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Video: Session 2- Gendered Dimensions of the UN Security Council | Feminist Foreign Policy: Praxis for a Peaceful and Gender Just World Order | Online Monsoon School Program | FES & IMPRI #WebPolicyLearning – IMPRI Impact and Policy Research Institute

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Video: Session 2- Gendered Dimensions of the UN Security Council | Feminist Foreign Policy: Praxis for a Peaceful and Gender Just World Order | Online Monsoon School Program | FES & IMPRI #WebPolicyLearning - IMPRI Impact and Policy Research Institute

#WebPolicyLearning | An Online Monsoon School Program on Feminist Foreign Policy: Praxis for a Peaceful and Gender Just World Order

YouTube: https://youtu.be/lO_druR4DII

Friedrich-Ebert-Stiftung (FES) India Office, and IMPRI Gender Impact Studies Center (GISC), IMPRI Impact and Policy Research Institute, New Delhi are organising

An Online Monsoon School Program on

Feminist Foreign Policy:
Praxis for a Peaceful and Gender Just World Order

Details of the #WebPolicyLearning:

Dates: September 9, 16, 23 and 30, 2022 (Four consecutive Fridays)
Time: 4:00 p.m. to 5:30 p.m. IST
Platform: Zoom, Facebook Live and YouTube

Program Themes:

  • Gender, Peace, and Security
  • Gendered Dimensions of the UN Security Council
  • Gender and Sustainable Development Discourses
  • Gender, International Relations and Diplomacy

Background:

The Gender Impact Studies Center (GISC) at IMPRI Impact and Policy Research Institute undertakes rigorous analyses of the nuances of challenges towards gender equality locally, nationally, regionally and globally and advocates that voices against gender biases must be made more vocal, which would aid in the steady elimination of exclusive masculine agencies over a period of time. Hence, to advance this goal, IMPRI GISC is collaborating with Friedrich-Ebert-Stiftung (FES) for a weekly Webinar Series, to be held on four consecutive Fridays in the month of September 2022.

Feminist Foreign Policy, relegated to the margins for decades, is slowly gaining much-deserved recognition as a result of the efforts of peacemaking, peacebuilding and peacekeeping by transnational feminist solidarity. A feminist foreign policy provides a powerful lens through which we can counter the violent global systems of power, i.e., patriarchy, racism, cultural nationalism, imperialism, and militarism that leave the majority of the population in perpetual states of vulnerability and despair. It puts the promotion of gender equality and women’s rights at the center of a nation’s diplomatic agenda. According to the International Center for Research on Women, feminist foreign policy is the policy of a state that defines its interactions with other states and movements in a manner that prioritises gender equality and enshrines the human rights of women and other historically marginalised groups, allocates significant resources to achieve that vision and seeks through its implementation to disrupt patriarchal and male-dominated power structures across all of its levers of influence (aid, trade, defence and diplomacy), informed by the voices of feminist activists, groups and movements.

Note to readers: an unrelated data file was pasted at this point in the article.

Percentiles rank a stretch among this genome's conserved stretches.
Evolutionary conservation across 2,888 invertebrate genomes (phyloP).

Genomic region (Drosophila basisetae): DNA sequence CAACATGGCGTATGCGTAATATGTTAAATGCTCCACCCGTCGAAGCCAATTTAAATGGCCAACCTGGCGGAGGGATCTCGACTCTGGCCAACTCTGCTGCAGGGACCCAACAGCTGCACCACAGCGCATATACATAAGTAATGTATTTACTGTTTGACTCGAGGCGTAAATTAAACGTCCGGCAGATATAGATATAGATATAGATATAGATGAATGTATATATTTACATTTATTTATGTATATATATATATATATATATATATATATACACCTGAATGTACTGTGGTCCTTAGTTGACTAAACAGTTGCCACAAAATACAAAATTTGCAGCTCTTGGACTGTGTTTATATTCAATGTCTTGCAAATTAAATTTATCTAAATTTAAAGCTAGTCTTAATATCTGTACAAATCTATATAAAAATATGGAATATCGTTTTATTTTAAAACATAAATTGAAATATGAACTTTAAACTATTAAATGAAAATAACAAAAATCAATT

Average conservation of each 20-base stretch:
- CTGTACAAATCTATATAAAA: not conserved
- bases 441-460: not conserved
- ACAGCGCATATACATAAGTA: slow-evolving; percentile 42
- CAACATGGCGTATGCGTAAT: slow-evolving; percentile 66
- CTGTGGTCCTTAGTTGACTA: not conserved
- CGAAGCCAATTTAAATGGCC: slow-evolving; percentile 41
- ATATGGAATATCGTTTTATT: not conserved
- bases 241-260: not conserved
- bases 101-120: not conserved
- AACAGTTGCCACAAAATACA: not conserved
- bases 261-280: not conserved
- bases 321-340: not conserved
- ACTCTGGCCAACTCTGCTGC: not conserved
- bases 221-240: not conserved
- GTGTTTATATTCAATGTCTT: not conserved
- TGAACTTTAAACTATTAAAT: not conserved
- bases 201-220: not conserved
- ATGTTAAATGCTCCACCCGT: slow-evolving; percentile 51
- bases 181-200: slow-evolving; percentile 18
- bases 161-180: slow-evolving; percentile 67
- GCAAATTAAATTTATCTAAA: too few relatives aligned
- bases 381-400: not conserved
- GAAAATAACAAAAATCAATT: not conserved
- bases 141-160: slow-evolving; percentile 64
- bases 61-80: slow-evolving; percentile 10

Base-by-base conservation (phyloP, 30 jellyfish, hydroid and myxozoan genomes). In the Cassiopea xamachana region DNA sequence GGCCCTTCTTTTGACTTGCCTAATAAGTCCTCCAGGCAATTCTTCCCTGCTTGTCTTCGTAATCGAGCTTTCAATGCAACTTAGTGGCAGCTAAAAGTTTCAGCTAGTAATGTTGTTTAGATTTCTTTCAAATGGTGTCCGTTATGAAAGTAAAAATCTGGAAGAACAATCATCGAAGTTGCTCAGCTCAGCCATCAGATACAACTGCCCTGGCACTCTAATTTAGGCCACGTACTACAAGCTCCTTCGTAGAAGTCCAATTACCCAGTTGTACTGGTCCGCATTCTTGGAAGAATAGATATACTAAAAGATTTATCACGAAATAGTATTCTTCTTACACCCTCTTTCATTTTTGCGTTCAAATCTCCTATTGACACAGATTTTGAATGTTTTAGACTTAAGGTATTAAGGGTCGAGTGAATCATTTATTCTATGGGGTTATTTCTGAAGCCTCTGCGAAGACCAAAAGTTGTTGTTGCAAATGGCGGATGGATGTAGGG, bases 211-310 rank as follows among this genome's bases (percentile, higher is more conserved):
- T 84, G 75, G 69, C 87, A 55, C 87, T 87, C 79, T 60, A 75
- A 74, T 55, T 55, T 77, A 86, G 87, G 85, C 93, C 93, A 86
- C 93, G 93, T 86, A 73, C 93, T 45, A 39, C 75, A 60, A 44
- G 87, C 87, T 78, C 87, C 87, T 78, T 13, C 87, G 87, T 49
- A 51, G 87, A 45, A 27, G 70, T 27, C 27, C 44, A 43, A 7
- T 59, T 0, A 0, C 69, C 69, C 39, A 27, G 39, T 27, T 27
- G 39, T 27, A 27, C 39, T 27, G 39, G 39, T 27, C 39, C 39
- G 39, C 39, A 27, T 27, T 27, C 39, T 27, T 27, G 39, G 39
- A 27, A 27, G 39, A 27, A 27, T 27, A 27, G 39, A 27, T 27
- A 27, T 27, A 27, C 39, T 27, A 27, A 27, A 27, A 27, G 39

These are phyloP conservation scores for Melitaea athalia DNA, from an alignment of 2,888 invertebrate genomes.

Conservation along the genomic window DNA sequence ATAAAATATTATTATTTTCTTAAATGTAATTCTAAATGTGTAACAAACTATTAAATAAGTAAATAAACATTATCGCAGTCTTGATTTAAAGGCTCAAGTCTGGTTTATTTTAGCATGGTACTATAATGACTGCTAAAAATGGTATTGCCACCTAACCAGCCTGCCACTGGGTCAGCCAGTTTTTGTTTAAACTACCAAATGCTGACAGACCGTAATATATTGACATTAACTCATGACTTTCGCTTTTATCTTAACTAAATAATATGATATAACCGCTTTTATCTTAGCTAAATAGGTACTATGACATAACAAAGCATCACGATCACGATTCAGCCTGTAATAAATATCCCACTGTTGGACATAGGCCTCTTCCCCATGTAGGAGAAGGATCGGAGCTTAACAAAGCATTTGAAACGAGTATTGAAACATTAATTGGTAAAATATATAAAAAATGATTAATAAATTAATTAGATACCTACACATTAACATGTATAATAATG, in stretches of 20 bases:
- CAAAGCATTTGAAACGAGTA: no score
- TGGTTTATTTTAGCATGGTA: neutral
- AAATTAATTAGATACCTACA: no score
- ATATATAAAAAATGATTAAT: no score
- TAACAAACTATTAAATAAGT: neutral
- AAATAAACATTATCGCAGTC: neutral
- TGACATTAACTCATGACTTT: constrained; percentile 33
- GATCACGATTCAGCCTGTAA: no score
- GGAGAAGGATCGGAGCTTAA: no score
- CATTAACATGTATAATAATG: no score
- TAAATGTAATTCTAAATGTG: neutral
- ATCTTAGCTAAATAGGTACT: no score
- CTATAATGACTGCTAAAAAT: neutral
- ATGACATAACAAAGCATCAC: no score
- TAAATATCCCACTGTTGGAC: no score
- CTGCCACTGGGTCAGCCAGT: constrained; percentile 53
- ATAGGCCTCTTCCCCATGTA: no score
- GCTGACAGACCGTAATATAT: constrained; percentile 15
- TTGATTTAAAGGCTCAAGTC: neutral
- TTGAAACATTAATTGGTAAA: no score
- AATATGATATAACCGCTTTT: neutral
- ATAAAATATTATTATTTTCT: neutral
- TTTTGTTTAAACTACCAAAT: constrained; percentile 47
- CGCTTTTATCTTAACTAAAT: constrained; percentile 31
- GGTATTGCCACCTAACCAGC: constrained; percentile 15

Taking a cue from the official European Union Foreign Policy, a progressive feminist foreign policy consists of three ‘R’s:

  • Rights, meaning the promotion of women’s issues, including by countering gender-based violence and discrimination;
  • Representation, including support for women’s participation at all levels of decision-making, from parliament to private sector boards to the legal system; and
  • Resources, to ensure equitable allocation among people of all genders, whether in government budgets or development projects.

According to the International Peace Institute, when women participate in peace processes, agreements are more likely to last—and to be forged in the first place. The time is ripe for instituting a feminist foreign policy by India and all other nations. Distancing itself from simple rhetoric, such a foreign policy would be strategic and would be critical to a nation’s broader foreign-policy objectives, including economic development, prosperity, peace and security.

It must not be forgotten that Hansa Mehta, India’s representative to the United Nations Commission on Human Rights, strongly opposed the phrase “all men are born free and equal” and fiercely advocated for what led to the adoption of Article 1 of the UN Declaration Human Rights that “all human beings are born

Chair:

Prof Vibhuti Patel, IMPRI

Expert Resource Persons:

September 16: Gendered Dimensions of the UN Security Council

Vahida Nainar

Dr Vahida Nainar
Independent Researcher, Gender Consultant

SESSION 2: September 16: Gendered Dimensions of the UN Security Council

Live Video YouTube: https://youtu.be/lO_druR4DII

Facebook Live: https://www.facebook.com/impriindia/videos/1625263071204745

YouTube HQ Video: https://youtu.be/3eYK5Wqv9ss

Anchor FM | Spotify | Google Podcasts

Details: https://www.impriindia.com/event/feminist-foreign-policy/

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